- The Washington Times - Wednesday, November 27, 2013

The rising power of Russia’s Vladimir Putin was in stark display this week as he commanded an audience with Pope Francis — and then forced the pontiff to wait for almost an hour for the face-to-face meeting.

The pope waited on Mr. Putin to show for 40 minutes, Religion News Service reported. And Bloomberg put the wait-time even higher, at 50 minutes.

The meeting this week was billed as a historic summit between the two power-players, and went forth behind closed doors, for about 35 minutes. Both Mr. Putin and the pope are in agreement about the need to bring a diplomatic wrap to the years-long conflict in Syria.

The meeting underscored Mr. Putin’s rising clout in the world — and many pundits noted the absence of President Obama in such a powwow. 

The Vatican and Russia’s government have weathered some frosty relations in the past, with the Kremlin complaining that the Church intrudes on political affairs. But Mr. Putin and the present pope seemed poised to chip away some of that ice. The meeting, described by Vatican officials as “constructive” and “cordial,” nonetheless did not lead to an announcement of further planned talks.

Mr. Putin, meanwhile, used the occasion to wield a heavy figurative fist. He arrived in Italy for a two-day visit with five private jets, 50 armed vehicles and an impressive entourage of government figures, including 11 key ministers, Italian media reported.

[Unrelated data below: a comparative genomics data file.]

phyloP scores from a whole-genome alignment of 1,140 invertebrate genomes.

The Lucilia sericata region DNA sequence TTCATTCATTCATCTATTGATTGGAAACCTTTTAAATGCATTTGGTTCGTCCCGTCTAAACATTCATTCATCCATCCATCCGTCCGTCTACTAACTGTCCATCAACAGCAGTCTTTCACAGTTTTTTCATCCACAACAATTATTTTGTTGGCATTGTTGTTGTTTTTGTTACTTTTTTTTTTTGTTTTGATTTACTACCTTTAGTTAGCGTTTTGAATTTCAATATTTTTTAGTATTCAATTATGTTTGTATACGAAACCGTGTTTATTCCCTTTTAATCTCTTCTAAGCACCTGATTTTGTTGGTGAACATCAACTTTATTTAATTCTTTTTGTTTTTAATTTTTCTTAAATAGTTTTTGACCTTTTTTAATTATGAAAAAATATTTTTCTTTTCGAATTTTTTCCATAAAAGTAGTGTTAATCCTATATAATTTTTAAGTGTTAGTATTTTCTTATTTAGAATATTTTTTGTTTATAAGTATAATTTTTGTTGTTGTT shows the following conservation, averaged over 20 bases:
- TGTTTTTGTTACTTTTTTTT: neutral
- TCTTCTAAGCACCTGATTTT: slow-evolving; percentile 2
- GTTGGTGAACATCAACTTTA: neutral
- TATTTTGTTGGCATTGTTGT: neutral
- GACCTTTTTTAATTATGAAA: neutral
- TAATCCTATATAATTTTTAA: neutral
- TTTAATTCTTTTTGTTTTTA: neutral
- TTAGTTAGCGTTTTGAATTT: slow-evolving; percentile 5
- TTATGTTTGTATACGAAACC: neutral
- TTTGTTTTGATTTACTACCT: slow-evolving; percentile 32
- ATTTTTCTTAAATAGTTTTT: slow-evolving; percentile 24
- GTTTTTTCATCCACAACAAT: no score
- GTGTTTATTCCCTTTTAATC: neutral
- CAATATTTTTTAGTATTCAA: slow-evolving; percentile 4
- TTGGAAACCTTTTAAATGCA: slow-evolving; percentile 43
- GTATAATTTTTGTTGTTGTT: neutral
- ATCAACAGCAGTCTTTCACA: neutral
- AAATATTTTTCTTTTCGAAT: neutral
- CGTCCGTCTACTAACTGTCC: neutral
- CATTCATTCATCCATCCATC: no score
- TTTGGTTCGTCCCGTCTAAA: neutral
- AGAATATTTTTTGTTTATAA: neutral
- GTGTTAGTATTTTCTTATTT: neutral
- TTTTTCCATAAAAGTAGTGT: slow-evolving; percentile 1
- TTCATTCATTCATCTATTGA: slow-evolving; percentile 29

On top of that, he kept the Church head waiting for a substantial amount of time – longer even than his reputed average.

Bloomberg reported Mr. Putin usually makes visitors wait about 30 minutes. That’s what he did to South Korea’s President Park Geun Hye, raising the hackles of many in the Asian community who saw the wait-time as a blatant show of disrespect. The Queen of England, meanwhile, had to wait 14 minutes. The former Ukrainian prime minister, Yulia Tymoshenko ,was forced to suffer an uncharacteristically brutal wait-time of three hours to see Mr. Putin, though, Bloomberg reported.

Moreover, when Mr. Putin was actually on time for a meeting with Pope John Paul II in 2003, that actually made the headlines the next day: President Putin on time for meeting, screamed Russian press, Bloomberg reported.

Mr. Putin, in his defense, says he’s always been late for engagements, even as a child. But some psychologists see the waiting game he plays a show of power and force.

“What is your payoff for the behavior? You wouldn’t continue unless you were getting some reward for it,” celebrity psychologist Dr. Phil McGraw wrote, in a column about habitually late people, Bloomberg reported. “Understand that procrastination or being late is a way of manipulating and controlling a situation at the expense of others. When everything is about you because everyone has to wait on you, you are unfairly controlling the situation while assuming that others should and will wait on you. It’s an arrogant behavior.”

• Cheryl K. Chumley can be reached at cchumley@washingtontimes.com.

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